COMMON MEDICAL MISCONCEPTIONS
 
Antibiotics lower your immune system – not true, antibiotics kill bacterial infection. Failure to take the complete course can breed bacteria that are immune to those particular antibiotic, thus breeding resistant bacteria into the general community. It is the bacteria that become immune to that antibiotic, not you. Antibiotics are only required for bacterial infections and not viral infections.
 
When we do a blood test “it tests for everything” – not true. Blood tests are requested for individual items relevant to your symptoms and the history you have given us. It does not test for cancer, HIV or your blood group routinely.
 
A Pap smear will detect sexually transmitted infections. Wrong! We will test for sexually transmitted infections by taking an additional test (swabs) if you give us a history of multiple partners, or request it. It is not done routinely. Blood tests are required to test for HIV, Hep B, Hep C and syphilis. Other STD’s require urine and vaginal samples.
 
Pregnancy test can detect pregnancy before the missed period- wrong. it is not accurate or refundable by Medicare until the period is late
 
Pregnancy tests always detect pregnancy – wrong! It takes at least 2-3 weeks from when you fall pregnant for enough pregnancy hormone to be present in the urine to be detected reliably. If the urine is dilute or not a first morning specimen it may also give a false negative result or if a pregnancy is in a fallopian tube rather than the uterus (ectopic), a lower level of pregnancy hormone than normal is present and may take longer to reach a detectable level. Always repeat the test in a week if suspicious you are pregnant.
 
Blood tests will detect cancer. Mostly not true, occasional cancers eg leukemia, will be detected by blood tests. Most cancers need other tests to diagnose them.
 
Antidepressants are addictive. Not true! They merely replace the deficient levels of neurotransmitters that cause the brain dysfunction we know as depression.
 
Asthmatics can become dependant on their medication. Not true, but they need their medication to maintain a healthy maximal level of lung function so when challenged with their usual triggers eg cold, flu, allergy, exercise their lung function does not drop to a dangerously low level.
 
The worst pills to miss on the pill are the mid-cycle ones. Wrong!  Any missed pill is a risk but the worst pills to miss are at the active pills at either end of the sugar pills. You are safe for the whole time unless you miss a pill when you are unsafe for the next week and if you miss pills in the 7 days leading up to the sugars you should skip the sugars that  month and go straight on to the active pills in the next pack
 
A negative blood test means there is no medical problem. Not true! It merely means we need to look again with different tests to make the diagnosis. This is why you need to return for follow up even if initial blood tests are normal and symptoms are present. Diagnosis is a step by step process.
 
Most problems can be diagnosed in one visit. Wrong! Some diseases are very difficult to diagnose and may even take years e.g. average time to diagnosis of Crohns disease is 3 years and acromegaly is 11 years! It may take time for all the pieces of the medical diagnostic jigsaw to emerge. Few medical conditions can be diagnosed in one visit. This is why having a regular doctor to go through the diagnostic process with is so important otherwise pieces of the diagnostic jigsaw are lost and may delay your particular diagnosis. E.g. patient seen 1/99 with thrush, seen again 4/99 with a boil, doctor is alerted to fact these two symptoms may signal diabetes but only one visit alone of either of these symptoms would not warrant testing for diabetes, only the combination does so if this patient is seen at the one practice it is likely diabetes will be tested for, but if at different practices, its unlikely the earliest diagnosis would be made.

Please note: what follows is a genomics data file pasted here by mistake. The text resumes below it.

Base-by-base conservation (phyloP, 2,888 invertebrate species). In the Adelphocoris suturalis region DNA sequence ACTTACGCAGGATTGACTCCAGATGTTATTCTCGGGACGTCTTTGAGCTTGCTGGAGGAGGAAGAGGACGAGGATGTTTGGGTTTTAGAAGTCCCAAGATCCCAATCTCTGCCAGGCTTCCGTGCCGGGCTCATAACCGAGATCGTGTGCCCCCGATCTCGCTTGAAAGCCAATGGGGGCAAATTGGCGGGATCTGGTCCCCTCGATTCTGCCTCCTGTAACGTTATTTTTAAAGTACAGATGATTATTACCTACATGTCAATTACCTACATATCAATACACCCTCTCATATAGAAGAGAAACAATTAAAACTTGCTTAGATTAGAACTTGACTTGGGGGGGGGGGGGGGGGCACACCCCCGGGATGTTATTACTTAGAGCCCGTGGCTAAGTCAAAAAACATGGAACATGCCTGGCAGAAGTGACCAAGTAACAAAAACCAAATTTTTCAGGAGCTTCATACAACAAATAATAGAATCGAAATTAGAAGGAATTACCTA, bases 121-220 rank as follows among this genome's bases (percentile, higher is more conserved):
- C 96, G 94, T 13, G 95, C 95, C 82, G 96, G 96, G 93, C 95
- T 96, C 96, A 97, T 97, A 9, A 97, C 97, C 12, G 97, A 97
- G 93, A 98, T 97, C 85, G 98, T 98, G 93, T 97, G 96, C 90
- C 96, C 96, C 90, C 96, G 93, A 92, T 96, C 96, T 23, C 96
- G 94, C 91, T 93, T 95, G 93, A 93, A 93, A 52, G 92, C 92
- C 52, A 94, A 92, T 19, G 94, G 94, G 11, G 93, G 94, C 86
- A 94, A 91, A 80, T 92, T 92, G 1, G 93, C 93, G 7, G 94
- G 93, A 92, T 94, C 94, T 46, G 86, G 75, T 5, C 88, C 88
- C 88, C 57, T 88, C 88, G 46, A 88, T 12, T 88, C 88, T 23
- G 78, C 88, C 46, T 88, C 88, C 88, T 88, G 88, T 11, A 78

Doctor will ring you with results. Wrong assumption! Check with the DR how you are to receive results. Doctors see 150+ patients / week. A 3-min phone-call to each patient would take 8 hours! It is your responsibility to obtain your results! It is essential you to make arrangements to obtain your results to ensure they have been received by the practice and a doctor has seen them
 
If I told the receptionist the reason for my visit she will tell the doctor. Wrong assumption! The appointment sheet is no place for recording patients’ personal medical details. You need to tell the doctor yourself why you have come.
 
Medicare will pay for any test I want. Medicare will only pay for those tests that are medically necessary. It does not pay for health screening eg tests on a healthy person with no symptoms.
 
A doctor can diagnose over the phone. Unwise! No diagnosis can confidently be made over the phone. If you have symptoms, please make an appointment. ON some occasions when just advice is needed , consultations can be done over the phone.
 
I don’t need a mammogram; I have no family history. Wrong! Family history only accounts for 5% of women who get breast cancer. All women are at risk and mammograms are advised from age 40 but younger women need to also be checking their breasts monthly and report any changes in symptoms asap. 90 % of breast lumps are benign on testing.
 
I have not had sex for years. I don’t need a pap. If you have ever had sex in your life, or have abnormal vaginal bleeding-you need to have paps till age 70. Cervical cancer is caused by a virus you catch from having sex. It may take 20-30+ years for the cancer to develop. There is a vaccine now to help prevent cervical cancer.
 
I don’t have any symptoms. I don’t need to see a doctor. Millennium health care is about prevention. Your need to see a doctor at least annually for your life extending preventive care activities to be done. We recommend annual medicals for all over 40 (not Medicare refundable).